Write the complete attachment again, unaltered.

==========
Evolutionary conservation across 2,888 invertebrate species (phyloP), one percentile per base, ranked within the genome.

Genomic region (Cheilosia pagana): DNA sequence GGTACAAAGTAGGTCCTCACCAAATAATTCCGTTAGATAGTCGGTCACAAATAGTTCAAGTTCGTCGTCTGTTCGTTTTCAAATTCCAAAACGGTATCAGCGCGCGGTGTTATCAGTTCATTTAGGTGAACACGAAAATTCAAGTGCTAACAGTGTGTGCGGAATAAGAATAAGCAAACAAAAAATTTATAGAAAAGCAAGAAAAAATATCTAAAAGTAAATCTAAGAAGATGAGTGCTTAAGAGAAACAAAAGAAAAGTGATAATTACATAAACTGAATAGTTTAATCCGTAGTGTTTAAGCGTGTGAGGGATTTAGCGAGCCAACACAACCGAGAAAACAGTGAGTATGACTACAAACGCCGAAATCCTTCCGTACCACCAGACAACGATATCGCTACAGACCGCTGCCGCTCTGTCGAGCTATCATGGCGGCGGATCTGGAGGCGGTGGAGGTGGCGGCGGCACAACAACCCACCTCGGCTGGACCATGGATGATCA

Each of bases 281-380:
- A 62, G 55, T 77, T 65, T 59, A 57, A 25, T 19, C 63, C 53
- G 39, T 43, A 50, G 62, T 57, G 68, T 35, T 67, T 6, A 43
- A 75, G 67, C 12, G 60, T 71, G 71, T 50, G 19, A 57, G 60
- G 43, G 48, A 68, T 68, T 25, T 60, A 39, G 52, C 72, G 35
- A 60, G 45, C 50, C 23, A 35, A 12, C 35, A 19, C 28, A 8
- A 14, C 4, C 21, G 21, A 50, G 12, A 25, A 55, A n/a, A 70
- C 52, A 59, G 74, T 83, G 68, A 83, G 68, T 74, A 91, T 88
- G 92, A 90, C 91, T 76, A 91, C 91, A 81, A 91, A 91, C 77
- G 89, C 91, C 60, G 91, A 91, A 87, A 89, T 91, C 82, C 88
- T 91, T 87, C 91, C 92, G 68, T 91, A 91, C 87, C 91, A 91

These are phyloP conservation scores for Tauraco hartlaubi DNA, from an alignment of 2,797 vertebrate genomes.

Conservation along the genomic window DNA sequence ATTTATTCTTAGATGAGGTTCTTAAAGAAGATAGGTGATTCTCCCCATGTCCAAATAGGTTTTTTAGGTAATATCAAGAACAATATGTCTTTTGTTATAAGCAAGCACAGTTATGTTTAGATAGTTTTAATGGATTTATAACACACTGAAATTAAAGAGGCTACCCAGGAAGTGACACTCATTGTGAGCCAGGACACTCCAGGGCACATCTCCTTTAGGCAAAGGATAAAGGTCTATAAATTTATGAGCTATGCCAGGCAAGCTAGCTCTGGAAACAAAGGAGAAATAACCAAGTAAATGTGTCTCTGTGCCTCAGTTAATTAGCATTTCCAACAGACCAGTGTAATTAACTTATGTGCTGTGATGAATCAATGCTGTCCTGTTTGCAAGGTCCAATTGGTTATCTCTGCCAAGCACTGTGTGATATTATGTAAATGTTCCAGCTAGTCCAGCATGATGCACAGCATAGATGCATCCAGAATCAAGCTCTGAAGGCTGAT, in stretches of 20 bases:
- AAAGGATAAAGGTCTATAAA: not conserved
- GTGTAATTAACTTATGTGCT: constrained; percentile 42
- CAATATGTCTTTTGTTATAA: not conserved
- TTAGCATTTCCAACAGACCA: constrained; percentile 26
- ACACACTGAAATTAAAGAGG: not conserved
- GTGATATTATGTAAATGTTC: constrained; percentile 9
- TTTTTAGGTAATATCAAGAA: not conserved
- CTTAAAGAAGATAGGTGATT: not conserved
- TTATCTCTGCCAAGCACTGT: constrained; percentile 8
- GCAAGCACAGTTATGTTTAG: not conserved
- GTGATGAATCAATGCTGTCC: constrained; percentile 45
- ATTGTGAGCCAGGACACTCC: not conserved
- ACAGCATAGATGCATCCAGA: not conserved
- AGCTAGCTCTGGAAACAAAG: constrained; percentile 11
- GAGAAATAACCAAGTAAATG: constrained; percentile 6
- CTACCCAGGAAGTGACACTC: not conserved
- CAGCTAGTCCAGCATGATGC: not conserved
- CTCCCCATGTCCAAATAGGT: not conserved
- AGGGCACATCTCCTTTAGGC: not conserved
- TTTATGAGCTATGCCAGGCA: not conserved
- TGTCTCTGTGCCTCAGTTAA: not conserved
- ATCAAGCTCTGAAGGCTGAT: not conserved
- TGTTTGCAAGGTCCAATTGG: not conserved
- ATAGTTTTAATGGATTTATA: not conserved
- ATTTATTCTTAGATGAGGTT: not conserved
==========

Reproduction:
Evolutionary conservation across 2,888 invertebrate species (phyloP), one percentile per base, ranked within the genome.

Genomic region (Cheilosia pagana): DNA sequence GGTACAAAGTAGGTCCTCACCAAATAATTCCGTTAGATAGTCGGTCACAAATAGTTCAAGTTCGTCGTCTGTTCGTTTTCAAATTCCAAAACGGTATCAGCGCGCGGTGTTATCAGTTCATTTAGGTGAACACGAAAATTCAAGTGCTAACAGTGTGTGCGGAATAAGAATAAGCAAACAAAAAATTTATAGAAAAGCAAGAAAAAATATCTAAAAGTAAATCTAAGAAGATGAGTGCTTAAGAGAAACAAAAGAAAAGTGATAATTACATAAACTGAATAGTTTAATCCGTAGTGTTTAAGCGTGTGAGGGATTTAGCGAGCCAACACAACCGAGAAAACAGTGAGTATGACTACAAACGCCGAAATCCTTCCGTACCACCAGACAACGATATCGCTACAGACCGCTGCCGCTCTGTCGAGCTATCATGGCGGCGGATCTGGAGGCGGTGGAGGTGGCGGCGGCACAACAACCCACCTCGGCTGGACCATGGATGATCA

Each of bases 281-380:
- A 62, G 55, T 77, T 65, T 59, A 57, A 25, T 19, C 63, C 53
- G 39, T 43, A 50, G 62, T 57, G 68, T 35, T 67, T 6, A 43
- A 75, G 67, C 12, G 60, T 71, G 71, T 50, G 19, A 57, G 60
- G 43, G 48, A 68, T 68, T 25, T 60, A 39, G 52, C 72, G 35
- A 60, G 45, C 50, C 23, A 35, A 12, C 35, A 19, C 28, A 8
- A 14, C 4, C 21, G 21, A 50, G 12, A 25, A 55, A n/a, A 70
- C 52, A 59, G 74, T 83, G 68, A 83, G 68, T 74, A 91, T 88
- G 92, A 90, C 91, T 76, A 91, C 91, A 81, A 91, A 91, C 77
- G 89, C 91, C 60, G 91, A 91, A 87, A 89, T 91, C 82, C 88
- T 91, T 87, C 91, C 92, G 68, T 91, A 91, C 87, C 91, A 91

These are phyloP conservation scores for Tauraco hartlaubi DNA, from an alignment of 2,797 vertebrate genomes.

Conservation along the genomic window DNA sequence ATTTATTCTTAGATGAGGTTCTTAAAGAAGATAGGTGATTCTCCCCATGTCCAAATAGGTTTTTTAGGTAATATCAAGAACAATATGTCTTTTGTTATAAGCAAGCACAGTTATGTTTAGATAGTTTTAATGGATTTATAACACACTGAAATTAAAGAGGCTACCCAGGAAGTGACACTCATTGTGAGCCAGGACACTCCAGGGCACATCTCCTTTAGGCAAAGGATAAAGGTCTATAAATTTATGAGCTATGCCAGGCAAGCTAGCTCTGGAAACAAAGGAGAAATAACCAAGTAAATGTGTCTCTGTGCCTCAGTTAATTAGCATTTCCAACAGACCAGTGTAATTAACTTATGTGCTGTGATGAATCAATGCTGTCCTGTTTGCAAGGTCCAATTGGTTATCTCTGCCAAGCACTGTGTGATATTATGTAAATGTTCCAGCTAGTCCAGCATGATGCACAGCATAGATGCATCCAGAATCAAGCTCTGAAGGCTGAT, in stretches of 20 bases:
- AAAGGATAAAGGTCTATAAA: not conserved
- GTGTAATTAACTTATGTGCT: constrained; percentile 42
- CAATATGTCTTTTGTTATAA: not conserved
- TTAGCATTTCCAACAGACCA: constrained; percentile 26
- ACACACTGAAATTAAAGAGG: not conserved
- GTGATATTATGTAAATGTTC: constrained; percentile 9
- TTTTTAGGTAATATCAAGAA: not conserved
- CTTAAAGAAGATAGGTGATT: not conserved
- TTATCTCTGCCAAGCACTGT: constrained; percentile 8
- GCAAGCACAGTTATGTTTAG: not conserved
- GTGATGAATCAATGCTGTCC: constrained; percentile 45
- ATTGTGAGCCAGGACACTCC: not conserved
- ACAGCATAGATGCATCCAGA: not conserved
- AGCTAGCTCTGGAAACAAAG: constrained; percentile 11
- GAGAAATAACCAAGTAAATG: constrained; percentile 6
- CTACCCAGGAAGTGACACTC: not conserved
- CAGCTAGTCCAGCATGATGC: not conserved
- CTCCCCATGTCCAAATAGGT: not conserved
- AGGGCACATCTCCTTTAGGC: not conserved
- TTTATGAGCTATGCCAGGCA: not conserved
- TGTCTCTGTGCCTCAGTTAA: not conserved
- ATCAAGCTCTGAAGGCTGAT: not conserved
- TGTTTGCAAGGTCCAATTGG: not conserved
- ATAGTTTTAATGGATTTATA: not conserved
- ATTTATTCTTAGATGAGGTT: not conserved